State lawmakers in California are considering a bill that would raise the gas tax and/or raise the vehicle registration fees to mitigate the transportation causes of climate change. The revenue raised in Los Angeles County will go to "mass transit improvements and programs to relieve congestion." This reflects the increasingly local nature of transportation funding as the state and federal governments have less and less money to give to transportation projects. As transportation is a shifting to a quality of life issue as well as a mobility concern, local governments need to find money to pay for improvements.
This is not a U.S. phenomenon. In London, where a congestion charge is levied to enter the center city, the Mayor is planning on implementing a $50 per day charge on large vehicles to mitigate emissions and local air pollution. If this charge wasn't enough of an incentive to switch to a smaller vehicle, the small cars will also be exempt from the daily cordon toll.
Ultimately, such a patchwork of policies can be beneficial, but cities need to be aware of the competing interests and goals of their policies. Taxing large cars is a good idea, but a vehicle fee based on weight is probably a better approach than one that claims global environmental benefits. Also, congestion and environmental concerns share many potential solutions, but the costs and benefits cannot be traded between environmental policy and traffic management. Environmental incentives should not include any benefits for driving more, such as exempting small cars from the tolls or carpool rules (as is the case in California).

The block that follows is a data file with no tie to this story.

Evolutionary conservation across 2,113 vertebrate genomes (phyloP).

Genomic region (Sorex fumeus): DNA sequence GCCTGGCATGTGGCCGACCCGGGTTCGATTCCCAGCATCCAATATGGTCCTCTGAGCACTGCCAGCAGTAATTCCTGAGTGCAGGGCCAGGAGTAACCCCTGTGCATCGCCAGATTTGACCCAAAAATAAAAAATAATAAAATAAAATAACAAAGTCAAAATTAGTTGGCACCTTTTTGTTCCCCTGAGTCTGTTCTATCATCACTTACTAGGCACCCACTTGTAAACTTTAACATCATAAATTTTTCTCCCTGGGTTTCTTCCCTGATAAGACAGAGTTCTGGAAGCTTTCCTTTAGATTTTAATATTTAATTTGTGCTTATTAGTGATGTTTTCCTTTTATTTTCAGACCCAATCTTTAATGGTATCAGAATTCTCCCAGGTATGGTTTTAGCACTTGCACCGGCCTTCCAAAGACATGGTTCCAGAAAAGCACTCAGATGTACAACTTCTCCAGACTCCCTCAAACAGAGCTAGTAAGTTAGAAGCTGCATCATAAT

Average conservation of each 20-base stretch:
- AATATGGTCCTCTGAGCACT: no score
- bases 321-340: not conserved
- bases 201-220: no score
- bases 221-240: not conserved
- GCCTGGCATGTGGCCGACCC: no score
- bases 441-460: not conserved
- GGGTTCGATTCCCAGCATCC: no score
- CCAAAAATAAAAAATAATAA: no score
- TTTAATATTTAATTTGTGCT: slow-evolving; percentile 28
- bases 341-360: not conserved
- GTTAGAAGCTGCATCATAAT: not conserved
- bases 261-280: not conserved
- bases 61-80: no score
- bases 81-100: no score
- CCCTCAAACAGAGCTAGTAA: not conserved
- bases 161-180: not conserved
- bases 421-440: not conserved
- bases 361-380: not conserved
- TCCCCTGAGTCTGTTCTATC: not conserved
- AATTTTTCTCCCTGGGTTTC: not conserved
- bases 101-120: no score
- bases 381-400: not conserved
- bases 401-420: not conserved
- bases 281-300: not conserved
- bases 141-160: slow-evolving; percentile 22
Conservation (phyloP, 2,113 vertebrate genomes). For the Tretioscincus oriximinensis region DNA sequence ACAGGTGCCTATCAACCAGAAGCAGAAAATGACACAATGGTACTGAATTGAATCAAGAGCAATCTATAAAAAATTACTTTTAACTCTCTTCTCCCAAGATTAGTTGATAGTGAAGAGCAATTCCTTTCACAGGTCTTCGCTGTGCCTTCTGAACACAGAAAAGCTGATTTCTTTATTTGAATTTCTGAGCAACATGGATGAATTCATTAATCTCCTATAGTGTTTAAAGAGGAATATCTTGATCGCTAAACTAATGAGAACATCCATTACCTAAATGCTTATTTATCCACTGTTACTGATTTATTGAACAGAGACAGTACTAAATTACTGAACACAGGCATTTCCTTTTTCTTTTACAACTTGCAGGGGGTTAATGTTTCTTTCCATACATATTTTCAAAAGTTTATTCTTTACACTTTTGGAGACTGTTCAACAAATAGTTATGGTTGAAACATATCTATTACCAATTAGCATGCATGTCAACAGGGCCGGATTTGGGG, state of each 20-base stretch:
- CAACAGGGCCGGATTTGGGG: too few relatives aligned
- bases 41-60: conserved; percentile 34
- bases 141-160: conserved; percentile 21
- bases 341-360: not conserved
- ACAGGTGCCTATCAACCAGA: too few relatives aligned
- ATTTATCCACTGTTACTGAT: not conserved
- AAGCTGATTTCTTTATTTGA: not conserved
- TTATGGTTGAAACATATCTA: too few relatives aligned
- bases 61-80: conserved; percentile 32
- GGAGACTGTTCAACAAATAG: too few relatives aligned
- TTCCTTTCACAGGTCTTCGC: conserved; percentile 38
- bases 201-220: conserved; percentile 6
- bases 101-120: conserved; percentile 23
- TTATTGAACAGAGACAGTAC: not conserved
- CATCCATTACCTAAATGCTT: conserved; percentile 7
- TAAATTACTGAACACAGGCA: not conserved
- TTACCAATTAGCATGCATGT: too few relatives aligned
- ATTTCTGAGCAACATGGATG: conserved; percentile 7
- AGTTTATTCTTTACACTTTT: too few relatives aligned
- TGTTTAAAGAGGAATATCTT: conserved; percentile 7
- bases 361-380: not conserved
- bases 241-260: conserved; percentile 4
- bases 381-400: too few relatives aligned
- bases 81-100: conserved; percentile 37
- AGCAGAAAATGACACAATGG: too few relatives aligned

This isn't to say that these ideas are any worse than what might be proposed at the national or international scale. It is good that cities are taking the lead in traffic and environmental policy. Many cities trying many things will result in a choice of public approaches that will be more flexible than a string hierarchical mandate. Yet too often public officials try to solve every problem with one magic policy. Congestion is one issue, green transportation is another. There will be policy overlaps regardless of the policy scope, but both the California legislation (through new road construction to reduce congestion) and London's emission fees (by exempting small cars from the congestion fee) will have the perverse effect of increasing auto dependence and congestion. It's as though lessons learned are lessons forgotten.
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